• Disconnect the valve from the hoses at either end and remove it.
Under the Hood – Step 7
Pull the oxygen sensor harness from the retainer clip on the heat shield.
Under the Hood – Step 8
Use an 8mm short socket and ratchet to remove the four retainer bolts from the underside of the heat shield.
Under the Hood – Step 9
Lift out the heat shield.
Under the Hood – Step 10
Remove the hex head bolts holding the combi-valve tube/purge line tubes to the valve cover.
Under the Hood – Step 11
Remove the clamps from the hose at the combi- valve and the hose in the purge line next to it (arrows). Our car has worm clamps already installed, yours may have a factory crimp-style clamps that must be cut off and replaced.
Under the Hood – Step 12
Disconnect the tubes and hoses.
Under the Hood – Step 13
Pull the vacuum hose from the combi-valve.
Under the Hood – Step 14
Using a 5mm hex key, unbolt the combi-valve assembly from the back of the head.
Under the Hood – Step 15
Note the location of the combi-valve bolts and thin stamped metal gasket. The gasket will slide off easily, so don’t drop it behind the engine as you remove (or reinstall) the valve.
Under the Hood – Step 16
With the combi-valve out of the way, we can see the flange at the rear of the cylinder head. There are multiple coolant leaks and everything is coated with coolant crust.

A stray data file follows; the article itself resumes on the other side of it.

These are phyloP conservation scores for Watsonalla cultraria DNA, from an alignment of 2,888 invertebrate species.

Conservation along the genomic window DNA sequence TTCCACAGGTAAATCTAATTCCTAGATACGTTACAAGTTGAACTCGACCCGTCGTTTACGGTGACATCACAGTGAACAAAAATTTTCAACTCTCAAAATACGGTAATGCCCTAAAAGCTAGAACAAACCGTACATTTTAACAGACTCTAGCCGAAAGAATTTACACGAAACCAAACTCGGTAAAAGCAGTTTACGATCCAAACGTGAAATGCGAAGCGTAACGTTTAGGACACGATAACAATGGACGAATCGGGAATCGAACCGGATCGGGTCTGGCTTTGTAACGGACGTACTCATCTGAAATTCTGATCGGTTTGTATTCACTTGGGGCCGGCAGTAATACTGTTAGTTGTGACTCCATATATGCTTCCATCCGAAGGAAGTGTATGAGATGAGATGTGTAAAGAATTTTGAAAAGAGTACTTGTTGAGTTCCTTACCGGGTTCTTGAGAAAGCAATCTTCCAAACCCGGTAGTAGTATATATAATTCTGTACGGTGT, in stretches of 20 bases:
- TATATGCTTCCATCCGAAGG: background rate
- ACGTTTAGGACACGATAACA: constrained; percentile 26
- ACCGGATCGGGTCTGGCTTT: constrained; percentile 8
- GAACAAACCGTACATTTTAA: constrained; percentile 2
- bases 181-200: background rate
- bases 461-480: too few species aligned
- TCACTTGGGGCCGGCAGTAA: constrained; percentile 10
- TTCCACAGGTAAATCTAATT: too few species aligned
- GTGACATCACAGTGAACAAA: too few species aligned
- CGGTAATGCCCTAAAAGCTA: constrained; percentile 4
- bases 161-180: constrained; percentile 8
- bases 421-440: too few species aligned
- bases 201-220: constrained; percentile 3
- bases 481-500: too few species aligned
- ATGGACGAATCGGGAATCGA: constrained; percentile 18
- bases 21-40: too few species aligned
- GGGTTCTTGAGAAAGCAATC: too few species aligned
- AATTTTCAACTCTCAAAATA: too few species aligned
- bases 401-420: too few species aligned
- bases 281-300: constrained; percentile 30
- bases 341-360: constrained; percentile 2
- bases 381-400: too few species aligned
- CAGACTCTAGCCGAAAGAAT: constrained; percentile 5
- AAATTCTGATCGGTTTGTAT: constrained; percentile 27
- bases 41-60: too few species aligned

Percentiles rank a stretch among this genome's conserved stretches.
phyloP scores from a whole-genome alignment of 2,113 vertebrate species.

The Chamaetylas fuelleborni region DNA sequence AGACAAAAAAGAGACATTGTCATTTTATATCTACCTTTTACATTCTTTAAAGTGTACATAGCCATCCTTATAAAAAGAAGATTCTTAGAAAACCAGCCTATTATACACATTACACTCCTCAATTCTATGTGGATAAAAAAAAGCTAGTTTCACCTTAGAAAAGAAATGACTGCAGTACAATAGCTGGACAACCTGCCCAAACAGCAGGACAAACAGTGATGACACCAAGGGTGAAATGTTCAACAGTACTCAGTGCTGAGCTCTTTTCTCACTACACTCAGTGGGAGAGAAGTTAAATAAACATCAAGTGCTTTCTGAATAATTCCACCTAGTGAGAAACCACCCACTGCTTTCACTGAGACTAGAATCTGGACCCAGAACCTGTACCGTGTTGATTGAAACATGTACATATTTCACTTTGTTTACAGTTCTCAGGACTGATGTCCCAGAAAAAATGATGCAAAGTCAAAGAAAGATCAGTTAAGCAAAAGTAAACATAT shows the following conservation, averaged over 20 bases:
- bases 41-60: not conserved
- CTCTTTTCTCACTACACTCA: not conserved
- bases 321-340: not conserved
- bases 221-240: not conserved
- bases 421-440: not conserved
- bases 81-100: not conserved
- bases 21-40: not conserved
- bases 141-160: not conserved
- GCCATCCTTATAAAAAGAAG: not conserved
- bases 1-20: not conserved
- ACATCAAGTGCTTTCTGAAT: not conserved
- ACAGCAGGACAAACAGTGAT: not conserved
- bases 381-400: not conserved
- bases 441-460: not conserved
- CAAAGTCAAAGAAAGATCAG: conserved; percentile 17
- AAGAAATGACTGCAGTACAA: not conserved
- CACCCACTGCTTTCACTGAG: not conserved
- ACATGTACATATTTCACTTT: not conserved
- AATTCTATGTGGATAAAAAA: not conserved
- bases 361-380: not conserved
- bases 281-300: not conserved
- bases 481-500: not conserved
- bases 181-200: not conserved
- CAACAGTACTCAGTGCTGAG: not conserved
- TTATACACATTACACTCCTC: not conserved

As you can see, it’s a tight fit back here, with a only a few inches separating the firewall and engine.
Under the Hood – Step 17
Rather than fight with the Coolant Temperature Sensor electrical connector in tight quarters, pop out the plastic retainer clip with a pick or screwdriver and pull the sensor out of the flange, wiring and all.
Under the Hood – Step 18
Pulling the sensor up makes it easier to unplug. Press on the release tab and pull at the same time to separate the black electrical connector from the sensor.
CAUTION: Inspect the electrical contacts inside the connector for signs of corrosion. Clean with a spray contact cleaner, if necessary. This is a high priority sensor, and the connection must be a good one.
Under the Hood – Step 19
If you are re-using the lower hose, reach down and slide the metal clip out of the plastic collar until it hits the stops. Wiggle the hose free from the flange.